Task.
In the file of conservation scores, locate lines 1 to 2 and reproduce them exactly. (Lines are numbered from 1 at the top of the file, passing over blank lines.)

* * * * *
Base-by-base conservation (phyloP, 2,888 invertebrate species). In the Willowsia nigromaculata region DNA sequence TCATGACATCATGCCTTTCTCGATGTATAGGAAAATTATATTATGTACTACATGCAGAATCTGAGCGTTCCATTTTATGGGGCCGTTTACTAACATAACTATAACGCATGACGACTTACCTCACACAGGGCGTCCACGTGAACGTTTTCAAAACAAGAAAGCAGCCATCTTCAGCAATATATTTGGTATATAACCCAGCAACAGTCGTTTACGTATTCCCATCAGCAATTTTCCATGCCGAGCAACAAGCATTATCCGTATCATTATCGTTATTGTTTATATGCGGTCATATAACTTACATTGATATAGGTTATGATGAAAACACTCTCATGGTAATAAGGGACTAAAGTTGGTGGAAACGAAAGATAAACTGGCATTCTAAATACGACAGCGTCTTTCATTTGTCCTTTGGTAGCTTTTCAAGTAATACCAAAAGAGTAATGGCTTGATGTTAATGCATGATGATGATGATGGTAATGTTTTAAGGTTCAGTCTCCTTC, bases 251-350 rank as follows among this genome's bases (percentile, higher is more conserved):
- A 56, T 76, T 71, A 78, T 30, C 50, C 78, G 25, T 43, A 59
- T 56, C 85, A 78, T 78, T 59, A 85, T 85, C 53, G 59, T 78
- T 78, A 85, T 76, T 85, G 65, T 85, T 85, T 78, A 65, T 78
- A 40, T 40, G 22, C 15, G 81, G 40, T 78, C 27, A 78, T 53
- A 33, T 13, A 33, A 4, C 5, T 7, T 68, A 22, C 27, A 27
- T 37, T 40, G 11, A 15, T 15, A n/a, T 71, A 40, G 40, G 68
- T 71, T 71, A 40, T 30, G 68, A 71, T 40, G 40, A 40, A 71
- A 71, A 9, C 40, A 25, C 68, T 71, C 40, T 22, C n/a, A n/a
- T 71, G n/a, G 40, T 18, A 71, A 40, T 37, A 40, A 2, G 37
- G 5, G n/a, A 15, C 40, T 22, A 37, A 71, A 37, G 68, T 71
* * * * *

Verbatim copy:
Base-by-base conservation (phyloP, 2,888 invertebrate species). In the Willowsia nigromaculata region DNA sequence TCATGACATCATGCCTTTCTCGATGTATAGGAAAATTATATTATGTACTACATGCAGAATCTGAGCGTTCCATTTTATGGGGCCGTTTACTAACATAACTATAACGCATGACGACTTACCTCACACAGGGCGTCCACGTGAACGTTTTCAAAACAAGAAAGCAGCCATCTTCAGCAATATATTTGGTATATAACCCAGCAACAGTCGTTTACGTATTCCCATCAGCAATTTTCCATGCCGAGCAACAAGCATTATCCGTATCATTATCGTTATTGTTTATATGCGGTCATATAACTTACATTGATATAGGTTATGATGAAAACACTCTCATGGTAATAAGGGACTAAAGTTGGTGGAAACGAAAGATAAACTGGCATTCTAAATACGACAGCGTCTTTCATTTGTCCTTTGGTAGCTTTTCAAGTAATACCAAAAGAGTAATGGCTTGATGTTAATGCATGATGATGATGATGGTAATGTTTTAAGGTTCAGTCTCCTTC, bases 251-350 rank as follows among this genome's bases (percentile, higher is more conserved):
- A 56, T 76, T 71, A 78, T 30, C 50, C 78, G 25, T 43, A 59